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  #21  
Old 12-08-2010, 01:14 PM
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Quote:
Originally Posted by fl-landscapes View Post
Mike, no doubt kiril has knowledge, however you realize he is in California and any of his knowledge about St Augustine sod intsall or maintenance would be speculation and based on books.
I also knew that he had worked here previously FL-Landscapes, but that was not my concern, my issue was getting his input because he has a grasp on soil mgmt for sure - and I knew he would be a good source of information if he posted, the 1 thing about Kiril you can always count on, is if he puts it out there other than saying IMHO, he can back it up with peer reviewed research. So his advise is usually pretty reliable IMHO.




Quote:
Originally Posted by fl-landscapes View Post
No offense to Kiri
][l but I suggest you take the advice of the FL guys on this one.
I do also value your guys input also...trust me I know you guys see the same things I see day in and day out...but I have learned to follow some guys on the site because they obviously have a greater than common knowledge. Like I said before I respect ric and his knowledge...and would of valued his opinion...that is why I asked for it too. I just not need to be lectured about not being "smart" and being a "lawn boy" because I do not hold the same license that he does.

Quote:
Originally Posted by fl-landscapes View Post
And before you stroke him too hard look up his threads in the past and you will see he has the same bedside manners as you mentioned ric has at times.
I know that Kiril can see harsh at times...but generally what that in my experience with him has been this, he provides links to support his information or opinion to creditable sources. Then when people still want to argue the point it can get ugly, because he has put the proof up and they just want to argue. Do not get me wrong - Kiril - can be a little hard to follow at times to - but I personally have never found him to be degrading to me personally.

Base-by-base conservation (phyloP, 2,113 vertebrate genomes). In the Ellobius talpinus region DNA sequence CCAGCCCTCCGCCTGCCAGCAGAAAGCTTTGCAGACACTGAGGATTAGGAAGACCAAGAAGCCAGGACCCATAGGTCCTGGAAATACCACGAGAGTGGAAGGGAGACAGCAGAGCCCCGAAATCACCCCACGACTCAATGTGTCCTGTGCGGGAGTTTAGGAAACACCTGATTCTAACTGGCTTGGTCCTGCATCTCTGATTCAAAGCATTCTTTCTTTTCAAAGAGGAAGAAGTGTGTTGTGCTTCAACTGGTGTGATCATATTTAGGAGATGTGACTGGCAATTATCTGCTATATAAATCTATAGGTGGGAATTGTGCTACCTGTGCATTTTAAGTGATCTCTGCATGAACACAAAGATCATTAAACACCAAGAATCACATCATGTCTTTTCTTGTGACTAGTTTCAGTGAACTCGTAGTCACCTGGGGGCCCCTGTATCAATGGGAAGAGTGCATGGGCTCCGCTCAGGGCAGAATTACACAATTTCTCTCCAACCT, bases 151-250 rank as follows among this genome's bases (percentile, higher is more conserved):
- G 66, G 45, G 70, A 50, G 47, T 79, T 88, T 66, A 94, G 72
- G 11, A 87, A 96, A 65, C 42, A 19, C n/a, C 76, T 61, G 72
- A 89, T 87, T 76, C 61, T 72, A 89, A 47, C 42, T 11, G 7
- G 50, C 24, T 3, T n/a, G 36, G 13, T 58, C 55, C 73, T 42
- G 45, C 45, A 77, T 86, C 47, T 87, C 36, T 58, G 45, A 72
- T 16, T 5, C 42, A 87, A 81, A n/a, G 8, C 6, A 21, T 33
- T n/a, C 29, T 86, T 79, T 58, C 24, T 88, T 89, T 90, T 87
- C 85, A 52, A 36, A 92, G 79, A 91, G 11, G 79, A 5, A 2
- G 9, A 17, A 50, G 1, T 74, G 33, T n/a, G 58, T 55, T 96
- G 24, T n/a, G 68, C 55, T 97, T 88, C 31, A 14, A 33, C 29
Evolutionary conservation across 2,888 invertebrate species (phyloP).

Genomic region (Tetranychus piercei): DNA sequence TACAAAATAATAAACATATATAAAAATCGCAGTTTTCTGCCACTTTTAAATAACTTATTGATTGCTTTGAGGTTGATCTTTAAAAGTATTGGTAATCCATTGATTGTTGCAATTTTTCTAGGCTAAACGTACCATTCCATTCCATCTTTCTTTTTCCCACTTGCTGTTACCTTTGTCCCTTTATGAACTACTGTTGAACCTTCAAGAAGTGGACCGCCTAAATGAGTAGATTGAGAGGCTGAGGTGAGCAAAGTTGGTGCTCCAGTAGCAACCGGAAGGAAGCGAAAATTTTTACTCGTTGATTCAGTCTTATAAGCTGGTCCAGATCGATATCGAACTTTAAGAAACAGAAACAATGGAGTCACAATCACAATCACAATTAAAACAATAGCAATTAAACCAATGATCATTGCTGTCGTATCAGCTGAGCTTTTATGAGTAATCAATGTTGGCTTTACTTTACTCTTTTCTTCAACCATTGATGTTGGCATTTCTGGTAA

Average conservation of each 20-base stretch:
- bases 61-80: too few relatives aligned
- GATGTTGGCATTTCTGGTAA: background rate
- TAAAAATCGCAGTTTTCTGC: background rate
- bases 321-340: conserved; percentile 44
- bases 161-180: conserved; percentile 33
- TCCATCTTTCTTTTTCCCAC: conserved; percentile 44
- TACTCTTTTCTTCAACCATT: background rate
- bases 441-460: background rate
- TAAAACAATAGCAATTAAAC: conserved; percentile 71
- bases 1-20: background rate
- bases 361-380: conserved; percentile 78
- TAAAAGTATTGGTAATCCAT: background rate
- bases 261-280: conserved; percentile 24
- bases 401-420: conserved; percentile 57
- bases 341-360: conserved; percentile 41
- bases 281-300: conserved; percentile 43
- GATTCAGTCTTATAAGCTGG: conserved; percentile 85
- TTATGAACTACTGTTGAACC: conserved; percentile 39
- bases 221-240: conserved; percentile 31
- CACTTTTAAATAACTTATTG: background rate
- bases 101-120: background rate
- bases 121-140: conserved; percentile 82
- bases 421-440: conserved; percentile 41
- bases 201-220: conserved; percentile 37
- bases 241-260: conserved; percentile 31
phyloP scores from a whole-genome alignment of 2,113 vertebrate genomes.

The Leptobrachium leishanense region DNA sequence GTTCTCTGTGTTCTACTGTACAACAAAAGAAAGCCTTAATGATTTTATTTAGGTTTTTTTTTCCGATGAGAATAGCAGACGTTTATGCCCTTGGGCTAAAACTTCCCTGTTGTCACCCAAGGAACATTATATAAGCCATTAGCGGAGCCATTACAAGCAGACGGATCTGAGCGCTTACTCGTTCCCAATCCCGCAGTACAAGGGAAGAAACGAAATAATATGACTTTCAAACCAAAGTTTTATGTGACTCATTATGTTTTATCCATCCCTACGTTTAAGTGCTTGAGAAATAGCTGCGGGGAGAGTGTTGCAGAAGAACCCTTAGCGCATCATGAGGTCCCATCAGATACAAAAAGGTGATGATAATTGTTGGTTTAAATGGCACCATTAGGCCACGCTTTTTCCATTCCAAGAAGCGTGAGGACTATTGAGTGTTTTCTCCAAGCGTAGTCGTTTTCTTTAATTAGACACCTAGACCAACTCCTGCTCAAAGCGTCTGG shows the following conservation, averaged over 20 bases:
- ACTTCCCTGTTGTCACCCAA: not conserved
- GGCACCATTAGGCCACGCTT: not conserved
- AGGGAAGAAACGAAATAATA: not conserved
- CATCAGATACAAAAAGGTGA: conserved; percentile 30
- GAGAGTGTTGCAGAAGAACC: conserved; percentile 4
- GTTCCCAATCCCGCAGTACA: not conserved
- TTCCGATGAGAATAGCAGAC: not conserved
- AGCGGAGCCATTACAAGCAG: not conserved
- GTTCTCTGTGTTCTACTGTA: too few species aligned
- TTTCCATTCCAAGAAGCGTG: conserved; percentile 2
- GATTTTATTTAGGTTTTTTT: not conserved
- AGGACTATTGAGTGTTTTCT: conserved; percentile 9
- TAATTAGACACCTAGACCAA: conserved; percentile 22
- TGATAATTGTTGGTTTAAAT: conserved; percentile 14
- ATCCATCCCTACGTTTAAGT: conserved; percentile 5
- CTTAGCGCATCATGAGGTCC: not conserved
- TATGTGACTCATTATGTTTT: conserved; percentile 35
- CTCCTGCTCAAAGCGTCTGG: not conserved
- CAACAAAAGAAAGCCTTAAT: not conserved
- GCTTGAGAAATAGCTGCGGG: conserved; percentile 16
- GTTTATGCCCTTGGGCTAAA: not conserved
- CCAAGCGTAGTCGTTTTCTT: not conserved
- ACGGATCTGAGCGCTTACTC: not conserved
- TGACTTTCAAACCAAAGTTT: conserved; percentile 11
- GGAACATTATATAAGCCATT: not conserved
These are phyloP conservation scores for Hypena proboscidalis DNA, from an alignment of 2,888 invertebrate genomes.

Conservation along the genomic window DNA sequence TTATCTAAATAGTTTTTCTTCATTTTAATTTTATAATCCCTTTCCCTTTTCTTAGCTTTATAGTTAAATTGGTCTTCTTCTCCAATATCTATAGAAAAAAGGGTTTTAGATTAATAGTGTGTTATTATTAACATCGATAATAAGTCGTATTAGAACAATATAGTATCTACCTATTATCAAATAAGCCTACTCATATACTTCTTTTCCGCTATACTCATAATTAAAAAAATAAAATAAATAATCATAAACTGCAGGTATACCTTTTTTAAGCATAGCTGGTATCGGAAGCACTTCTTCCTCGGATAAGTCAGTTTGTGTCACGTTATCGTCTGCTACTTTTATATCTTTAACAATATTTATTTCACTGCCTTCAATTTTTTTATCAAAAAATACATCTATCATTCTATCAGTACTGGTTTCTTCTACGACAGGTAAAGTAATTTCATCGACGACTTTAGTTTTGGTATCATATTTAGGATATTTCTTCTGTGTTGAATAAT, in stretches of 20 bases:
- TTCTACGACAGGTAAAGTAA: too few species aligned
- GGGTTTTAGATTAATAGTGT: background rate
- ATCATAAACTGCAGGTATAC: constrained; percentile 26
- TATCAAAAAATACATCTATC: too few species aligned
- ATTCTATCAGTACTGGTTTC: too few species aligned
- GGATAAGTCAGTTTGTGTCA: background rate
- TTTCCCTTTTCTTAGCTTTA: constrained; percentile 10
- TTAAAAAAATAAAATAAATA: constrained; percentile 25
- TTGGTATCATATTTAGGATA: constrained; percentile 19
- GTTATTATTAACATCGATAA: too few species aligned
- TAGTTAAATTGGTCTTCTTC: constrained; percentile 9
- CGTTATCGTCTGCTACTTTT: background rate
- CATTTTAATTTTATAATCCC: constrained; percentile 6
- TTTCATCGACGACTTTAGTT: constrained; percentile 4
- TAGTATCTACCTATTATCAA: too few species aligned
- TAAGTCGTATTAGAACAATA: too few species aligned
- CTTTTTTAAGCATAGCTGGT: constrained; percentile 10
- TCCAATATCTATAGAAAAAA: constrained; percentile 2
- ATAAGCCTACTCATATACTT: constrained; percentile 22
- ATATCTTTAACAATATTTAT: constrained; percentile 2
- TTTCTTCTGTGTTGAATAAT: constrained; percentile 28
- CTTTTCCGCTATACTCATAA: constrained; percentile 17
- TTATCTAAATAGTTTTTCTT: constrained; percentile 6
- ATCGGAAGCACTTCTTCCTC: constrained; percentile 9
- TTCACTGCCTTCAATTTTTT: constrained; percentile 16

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Originally Posted by fl-landscapes View Post
In my opinion your biggest mistake was purposely putting off the install this summer for the fall, the summer hot rainy months are the best time to sod warm season grass.
This was not my mistake - I told the client it was best not to due it during the heat of the summer - as it would not be facing the heat pressures we have - or the pest pressure - I was specifically talking about a fall install not a winter. But the client did not ask until as I have said less than a month ago and then he thought about the price tag and got back to me, but even with this late install I was not expecting the frost to even be present because it happend early this early.
And I would consider sod solutions a pretty credible source of info wouldn't you?

As you can see they list sod as being able to be installed anytime of year - and that the summer period is not the idea time the suggested - http://www.sodsolutions.com/palmetto_faqs#248
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  #22  
Old 12-08-2010, 01:15 PM
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Originally Posted by Kiril View Post
1" of water/day is way too much. That said, you application rate will be dictated by your low quarter, and given there is no real irrigation (why not?), the ability to accurately determine your low quarter is difficult. Let me demonstrate why it is too much water. I will use a fine sand as an example, even though your soil is most likely not a fine sand, and therefore will hold more water than a fine sand.